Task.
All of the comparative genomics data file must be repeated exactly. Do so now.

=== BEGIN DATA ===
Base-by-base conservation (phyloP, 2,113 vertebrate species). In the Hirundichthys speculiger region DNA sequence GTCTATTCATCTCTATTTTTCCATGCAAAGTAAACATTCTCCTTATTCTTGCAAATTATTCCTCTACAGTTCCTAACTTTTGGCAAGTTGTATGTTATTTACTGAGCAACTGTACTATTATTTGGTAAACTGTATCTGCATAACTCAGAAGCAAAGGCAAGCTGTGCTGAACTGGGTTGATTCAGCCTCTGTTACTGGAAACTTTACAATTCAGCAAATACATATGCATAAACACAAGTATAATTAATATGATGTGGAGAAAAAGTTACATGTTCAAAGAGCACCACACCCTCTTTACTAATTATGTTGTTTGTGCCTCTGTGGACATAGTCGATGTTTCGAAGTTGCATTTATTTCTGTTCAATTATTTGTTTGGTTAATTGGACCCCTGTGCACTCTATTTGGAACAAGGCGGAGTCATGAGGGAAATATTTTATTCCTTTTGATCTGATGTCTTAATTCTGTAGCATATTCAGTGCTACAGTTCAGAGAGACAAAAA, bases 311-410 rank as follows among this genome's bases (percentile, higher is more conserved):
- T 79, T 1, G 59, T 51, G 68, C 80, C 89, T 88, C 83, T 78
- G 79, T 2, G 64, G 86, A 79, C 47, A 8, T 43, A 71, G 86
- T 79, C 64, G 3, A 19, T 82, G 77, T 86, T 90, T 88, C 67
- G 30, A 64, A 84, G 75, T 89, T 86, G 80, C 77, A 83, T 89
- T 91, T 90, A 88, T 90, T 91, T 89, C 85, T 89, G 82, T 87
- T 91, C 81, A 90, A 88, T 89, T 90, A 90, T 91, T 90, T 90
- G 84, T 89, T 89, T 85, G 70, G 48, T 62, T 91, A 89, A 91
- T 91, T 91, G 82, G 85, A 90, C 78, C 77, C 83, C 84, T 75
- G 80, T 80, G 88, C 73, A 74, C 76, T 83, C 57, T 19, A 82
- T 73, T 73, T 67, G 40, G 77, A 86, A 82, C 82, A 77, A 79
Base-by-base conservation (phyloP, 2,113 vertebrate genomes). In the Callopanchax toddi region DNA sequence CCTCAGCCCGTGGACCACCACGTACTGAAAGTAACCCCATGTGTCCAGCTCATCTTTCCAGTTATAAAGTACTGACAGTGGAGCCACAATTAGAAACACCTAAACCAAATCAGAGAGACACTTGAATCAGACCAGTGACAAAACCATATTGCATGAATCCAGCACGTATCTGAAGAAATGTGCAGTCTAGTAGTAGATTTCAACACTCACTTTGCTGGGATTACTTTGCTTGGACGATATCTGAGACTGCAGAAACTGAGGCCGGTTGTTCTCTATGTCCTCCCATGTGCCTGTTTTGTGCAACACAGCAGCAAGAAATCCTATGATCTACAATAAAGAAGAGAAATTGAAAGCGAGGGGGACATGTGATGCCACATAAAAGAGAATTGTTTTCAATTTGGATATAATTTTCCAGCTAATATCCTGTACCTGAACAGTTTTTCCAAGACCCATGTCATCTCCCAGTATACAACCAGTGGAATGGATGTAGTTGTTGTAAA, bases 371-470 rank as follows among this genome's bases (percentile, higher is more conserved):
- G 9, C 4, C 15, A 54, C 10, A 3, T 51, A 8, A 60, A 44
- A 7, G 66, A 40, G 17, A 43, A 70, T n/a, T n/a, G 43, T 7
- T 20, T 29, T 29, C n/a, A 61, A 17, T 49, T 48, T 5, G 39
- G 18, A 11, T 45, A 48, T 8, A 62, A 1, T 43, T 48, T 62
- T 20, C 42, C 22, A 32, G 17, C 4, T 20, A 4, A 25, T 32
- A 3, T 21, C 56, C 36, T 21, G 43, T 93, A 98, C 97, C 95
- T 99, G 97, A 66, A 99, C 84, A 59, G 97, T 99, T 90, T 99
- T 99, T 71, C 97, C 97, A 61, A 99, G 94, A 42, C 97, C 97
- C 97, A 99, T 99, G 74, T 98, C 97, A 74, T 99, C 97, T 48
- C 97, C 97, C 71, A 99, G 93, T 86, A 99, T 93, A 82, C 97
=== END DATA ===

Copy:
Base-by-base conservation (phyloP, 2,113 vertebrate species). In the Hirundichthys speculiger region DNA sequence GTCTATTCATCTCTATTTTTCCATGCAAAGTAAACATTCTCCTTATTCTTGCAAATTATTCCTCTACAGTTCCTAACTTTTGGCAAGTTGTATGTTATTTACTGAGCAACTGTACTATTATTTGGTAAACTGTATCTGCATAACTCAGAAGCAAAGGCAAGCTGTGCTGAACTGGGTTGATTCAGCCTCTGTTACTGGAAACTTTACAATTCAGCAAATACATATGCATAAACACAAGTATAATTAATATGATGTGGAGAAAAAGTTACATGTTCAAAGAGCACCACACCCTCTTTACTAATTATGTTGTTTGTGCCTCTGTGGACATAGTCGATGTTTCGAAGTTGCATTTATTTCTGTTCAATTATTTGTTTGGTTAATTGGACCCCTGTGCACTCTATTTGGAACAAGGCGGAGTCATGAGGGAAATATTTTATTCCTTTTGATCTGATGTCTTAATTCTGTAGCATATTCAGTGCTACAGTTCAGAGAGACAAAAA, bases 311-410 rank as follows among this genome's bases (percentile, higher is more conserved):
- T 79, T 1, G 59, T 51, G 68, C 80, C 89, T 88, C 83, T 78
- G 79, T 2, G 64, G 86, A 79, C 47, A 8, T 43, A 71, G 86
- T 79, C 64, G 3, A 19, T 82, G 77, T 86, T 90, T 88, C 67
- G 30, A 64, A 84, G 75, T 89, T 86, G 80, C 77, A 83, T 89
- T 91, T 90, A 88, T 90, T 91, T 89, C 85, T 89, G 82, T 87
- T 91, C 81, A 90, A 88, T 89, T 90, A 90, T 91, T 90, T 90
- G 84, T 89, T 89, T 85, G 70, G 48, T 62, T 91, A 89, A 91
- T 91, T 91, G 82, G 85, A 90, C 78, C 77, C 83, C 84, T 75
- G 80, T 80, G 88, C 73, A 74, C 76, T 83, C 57, T 19, A 82
- T 73, T 73, T 67, G 40, G 77, A 86, A 82, C 82, A 77, A 79
Base-by-base conservation (phyloP, 2,113 vertebrate genomes). In the Callopanchax toddi region DNA sequence CCTCAGCCCGTGGACCACCACGTACTGAAAGTAACCCCATGTGTCCAGCTCATCTTTCCAGTTATAAAGTACTGACAGTGGAGCCACAATTAGAAACACCTAAACCAAATCAGAGAGACACTTGAATCAGACCAGTGACAAAACCATATTGCATGAATCCAGCACGTATCTGAAGAAATGTGCAGTCTAGTAGTAGATTTCAACACTCACTTTGCTGGGATTACTTTGCTTGGACGATATCTGAGACTGCAGAAACTGAGGCCGGTTGTTCTCTATGTCCTCCCATGTGCCTGTTTTGTGCAACACAGCAGCAAGAAATCCTATGATCTACAATAAAGAAGAGAAATTGAAAGCGAGGGGGACATGTGATGCCACATAAAAGAGAATTGTTTTCAATTTGGATATAATTTTCCAGCTAATATCCTGTACCTGAACAGTTTTTCCAAGACCCATGTCATCTCCCAGTATACAACCAGTGGAATGGATGTAGTTGTTGTAAA, bases 371-470 rank as follows among this genome's bases (percentile, higher is more conserved):
- G 9, C 4, C 15, A 54, C 10, A 3, T 51, A 8, A 60, A 44
- A 7, G 66, A 40, G 17, A 43, A 70, T n/a, T n/a, G 43, T 7
- T 20, T 29, T 29, C n/a, A 61, A 17, T 49, T 48, T 5, G 39
- G 18, A 11, T 45, A 48, T 8, A 62, A 1, T 43, T 48, T 62
- T 20, C 42, C 22, A 32, G 17, C 4, T 20, A 4, A 25, T 32
- A 3, T 21, C 56, C 36, T 21, G 43, T 93, A 98, C 97, C 95
- T 99, G 97, A 66, A 99, C 84, A 59, G 97, T 99, T 90, T 99
- T 99, T 71, C 97, C 97, A 61, A 99, G 94, A 42, C 97, C 97
- C 97, A 99, T 99, G 74, T 98, C 97, A 74, T 99, C 97, T 48
- C 97, C 97, C 71, A 99, G 93, T 86, A 99, T 93, A 82, C 97